Following the path of digitalization in Slovenia and Europe: Breakthrough of robots in healthcare
We have already written a lot about the development of robotics and the impact on society and the economy, and the practical use of robots, especially in catering and tourism. Today we will look at the role of robots in healthcare.
With advances in robotics and artificial intelligence (AI), robots have gained significant potential for use in healthcare and nursing. Robots change the way surgeries are performed, simplify the delivery of devices and medicines, and facilitate disinfection, thus freeing up staff time and enabling in-depth patient care.
However, robots in the medical field are not a recent innovation, as they appeared almost 40 years ago when they helped surgeons perform surgeries. Of course, medical robotics has changed, improved over the years, and thus expanded its capabilities to many other areas of nursing.
The recent coronavirus pandemic has only further encouraged the use of robots, as staff have been able to reduce contact with patients infected with the virus. To date, it has become clear that the effectiveness and risk reduction provided by medical robotics offers benefits in many areas.
The ageing population is presenting more and more of a challenge. The global share of the population aged 60 years or over is projected to reach 21.1% by 2050. The elderly also need care or certain conditions to live a dignified life despite their age. In addition, there is a greater chance of various diseases in this population group.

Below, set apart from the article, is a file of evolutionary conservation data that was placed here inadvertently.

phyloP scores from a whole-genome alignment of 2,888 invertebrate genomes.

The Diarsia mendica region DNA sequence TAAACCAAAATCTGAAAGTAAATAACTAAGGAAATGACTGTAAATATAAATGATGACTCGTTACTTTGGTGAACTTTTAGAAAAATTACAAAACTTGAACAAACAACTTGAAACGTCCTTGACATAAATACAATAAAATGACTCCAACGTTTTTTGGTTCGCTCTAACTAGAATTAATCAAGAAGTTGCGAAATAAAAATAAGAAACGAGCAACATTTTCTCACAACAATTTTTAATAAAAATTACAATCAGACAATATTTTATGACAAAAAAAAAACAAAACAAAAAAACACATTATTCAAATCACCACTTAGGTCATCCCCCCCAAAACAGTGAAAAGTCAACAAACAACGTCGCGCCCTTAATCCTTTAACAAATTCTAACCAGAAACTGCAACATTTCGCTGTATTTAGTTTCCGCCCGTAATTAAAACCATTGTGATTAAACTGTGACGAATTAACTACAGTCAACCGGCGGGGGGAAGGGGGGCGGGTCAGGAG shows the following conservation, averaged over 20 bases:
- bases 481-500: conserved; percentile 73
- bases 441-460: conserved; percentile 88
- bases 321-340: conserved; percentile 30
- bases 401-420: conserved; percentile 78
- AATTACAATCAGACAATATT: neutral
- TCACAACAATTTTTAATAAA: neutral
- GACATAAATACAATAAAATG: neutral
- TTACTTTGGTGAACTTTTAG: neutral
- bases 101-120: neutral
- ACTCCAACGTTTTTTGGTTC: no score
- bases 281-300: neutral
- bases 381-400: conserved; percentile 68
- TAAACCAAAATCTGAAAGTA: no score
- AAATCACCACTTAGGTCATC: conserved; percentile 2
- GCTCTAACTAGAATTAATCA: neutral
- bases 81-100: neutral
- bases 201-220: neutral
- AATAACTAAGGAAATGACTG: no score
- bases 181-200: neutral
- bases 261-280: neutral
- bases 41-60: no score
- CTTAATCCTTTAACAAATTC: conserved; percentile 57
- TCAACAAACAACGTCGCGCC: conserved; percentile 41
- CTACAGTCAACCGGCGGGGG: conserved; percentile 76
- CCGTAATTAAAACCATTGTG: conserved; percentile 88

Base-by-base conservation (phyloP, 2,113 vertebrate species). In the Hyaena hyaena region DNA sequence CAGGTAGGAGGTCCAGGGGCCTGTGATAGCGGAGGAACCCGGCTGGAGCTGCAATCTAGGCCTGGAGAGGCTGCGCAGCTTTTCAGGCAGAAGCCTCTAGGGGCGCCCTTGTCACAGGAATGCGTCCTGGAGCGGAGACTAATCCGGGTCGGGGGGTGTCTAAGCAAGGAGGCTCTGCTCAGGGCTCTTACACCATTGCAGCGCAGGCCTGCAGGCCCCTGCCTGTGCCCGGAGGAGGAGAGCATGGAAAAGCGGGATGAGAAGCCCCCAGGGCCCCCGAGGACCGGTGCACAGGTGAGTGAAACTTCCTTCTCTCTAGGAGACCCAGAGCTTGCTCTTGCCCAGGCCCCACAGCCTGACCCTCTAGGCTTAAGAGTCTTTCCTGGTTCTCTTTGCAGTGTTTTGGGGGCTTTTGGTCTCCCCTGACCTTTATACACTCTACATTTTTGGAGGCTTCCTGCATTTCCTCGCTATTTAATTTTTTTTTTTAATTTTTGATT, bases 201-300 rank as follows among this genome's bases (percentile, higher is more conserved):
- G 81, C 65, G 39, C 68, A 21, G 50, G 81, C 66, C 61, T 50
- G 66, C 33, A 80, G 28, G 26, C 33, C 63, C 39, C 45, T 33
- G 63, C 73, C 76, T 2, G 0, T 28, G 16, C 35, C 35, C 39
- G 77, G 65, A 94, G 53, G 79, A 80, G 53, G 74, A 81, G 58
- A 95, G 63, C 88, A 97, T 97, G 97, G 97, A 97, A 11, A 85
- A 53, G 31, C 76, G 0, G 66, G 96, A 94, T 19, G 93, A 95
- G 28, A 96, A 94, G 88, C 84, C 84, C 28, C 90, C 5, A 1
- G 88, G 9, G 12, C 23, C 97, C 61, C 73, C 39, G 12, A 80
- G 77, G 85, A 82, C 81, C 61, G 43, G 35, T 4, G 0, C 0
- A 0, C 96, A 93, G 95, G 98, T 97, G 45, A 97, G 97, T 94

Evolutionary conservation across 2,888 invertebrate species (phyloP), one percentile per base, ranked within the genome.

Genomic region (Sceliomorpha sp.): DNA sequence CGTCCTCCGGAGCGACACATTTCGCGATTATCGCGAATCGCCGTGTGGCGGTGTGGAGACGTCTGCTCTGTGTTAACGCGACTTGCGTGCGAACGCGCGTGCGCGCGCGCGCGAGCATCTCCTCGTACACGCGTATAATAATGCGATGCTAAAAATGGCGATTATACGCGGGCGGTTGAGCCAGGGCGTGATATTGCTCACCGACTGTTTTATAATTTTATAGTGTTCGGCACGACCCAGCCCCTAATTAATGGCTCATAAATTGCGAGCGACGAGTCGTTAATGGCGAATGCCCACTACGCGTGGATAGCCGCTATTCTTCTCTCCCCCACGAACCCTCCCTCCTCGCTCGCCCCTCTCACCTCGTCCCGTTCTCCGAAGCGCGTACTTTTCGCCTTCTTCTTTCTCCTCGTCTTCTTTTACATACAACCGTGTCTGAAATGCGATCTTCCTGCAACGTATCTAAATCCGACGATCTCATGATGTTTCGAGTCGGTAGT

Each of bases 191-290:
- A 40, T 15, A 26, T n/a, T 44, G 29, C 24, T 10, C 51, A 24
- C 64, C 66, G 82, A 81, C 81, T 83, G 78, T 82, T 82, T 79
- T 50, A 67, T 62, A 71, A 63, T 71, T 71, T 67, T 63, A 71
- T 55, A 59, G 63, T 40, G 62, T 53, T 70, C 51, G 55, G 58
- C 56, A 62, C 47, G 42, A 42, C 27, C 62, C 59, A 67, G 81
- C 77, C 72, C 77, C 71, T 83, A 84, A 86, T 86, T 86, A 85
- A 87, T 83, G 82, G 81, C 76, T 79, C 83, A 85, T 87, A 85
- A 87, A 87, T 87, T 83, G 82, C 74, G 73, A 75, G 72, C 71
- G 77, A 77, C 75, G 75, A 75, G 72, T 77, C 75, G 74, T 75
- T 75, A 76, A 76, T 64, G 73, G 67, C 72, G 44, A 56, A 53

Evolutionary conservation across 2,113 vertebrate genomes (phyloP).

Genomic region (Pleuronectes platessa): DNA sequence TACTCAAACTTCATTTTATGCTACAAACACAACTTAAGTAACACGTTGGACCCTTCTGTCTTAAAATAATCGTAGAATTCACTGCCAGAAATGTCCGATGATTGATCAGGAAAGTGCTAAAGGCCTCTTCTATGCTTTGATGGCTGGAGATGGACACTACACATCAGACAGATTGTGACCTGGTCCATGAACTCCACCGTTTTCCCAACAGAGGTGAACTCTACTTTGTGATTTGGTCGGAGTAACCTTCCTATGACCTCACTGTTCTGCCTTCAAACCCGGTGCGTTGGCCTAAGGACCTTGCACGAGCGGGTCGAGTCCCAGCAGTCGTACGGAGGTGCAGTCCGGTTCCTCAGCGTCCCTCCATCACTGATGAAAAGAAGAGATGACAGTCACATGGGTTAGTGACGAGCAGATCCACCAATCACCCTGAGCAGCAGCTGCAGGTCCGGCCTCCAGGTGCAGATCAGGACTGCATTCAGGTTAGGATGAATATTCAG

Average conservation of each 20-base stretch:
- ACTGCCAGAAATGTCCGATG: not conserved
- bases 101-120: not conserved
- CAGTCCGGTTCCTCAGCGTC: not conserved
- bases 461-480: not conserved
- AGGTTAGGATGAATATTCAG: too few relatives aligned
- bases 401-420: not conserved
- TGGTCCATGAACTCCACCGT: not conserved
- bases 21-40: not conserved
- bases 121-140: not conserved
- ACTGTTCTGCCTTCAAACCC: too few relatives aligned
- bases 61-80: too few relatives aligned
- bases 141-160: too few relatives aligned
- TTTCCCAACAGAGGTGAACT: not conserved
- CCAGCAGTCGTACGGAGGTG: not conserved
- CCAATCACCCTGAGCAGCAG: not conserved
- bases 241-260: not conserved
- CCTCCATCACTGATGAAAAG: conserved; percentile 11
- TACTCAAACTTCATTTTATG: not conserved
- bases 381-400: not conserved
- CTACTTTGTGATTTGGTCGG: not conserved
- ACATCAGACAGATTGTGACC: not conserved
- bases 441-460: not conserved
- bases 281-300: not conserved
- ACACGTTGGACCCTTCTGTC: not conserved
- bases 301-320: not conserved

Additionally, there are already trends indicating labour shortages. Among the fields that stand out, in particular, are medical staff, especially nurses caring for patients. However, the lack of staff also means that existing employees must do more work in less time, which increases pressure and can have severe consequences for both patient relations and the health status of health professionals.
Nursing robots can help short-staffed teams. Nurses perform many routine tasks every day, such as drawing blood and monitoring vital signs. Today’s medical robots, equipped with advanced technology, can complete several of these everyday tasks or be of great assistance.
For example, a robot can help a nurse draw blood by producing a 3D image of a patient’s arm to show a nurse exactly where the vein is. Blood sampling is thus more straightforward and faster, and patient experience is also improved since needles can be painful and even frightening for many people.
Robots can also help with lifting and transferring patients. For example, the University Clinical Center in Maribor hospital recently introduced a humanoid robot that takes patients’ temperature and blood pressure. The UKC management intends to relieve the staff with such approaches.
The COVID-19 pandemic has increased the importance of sanitising and disinfecting people and spaces in all areas. High-quality disinfection in healthcare centres and hospitals is even more critical for a quality treatment process.
It could be life-threatening for a patient recovering from surgery to become infected with a particular virus while at the hospital. However, deep cleaning and disinfection require dedication and much time from staff, so robots serve as an ideal solution.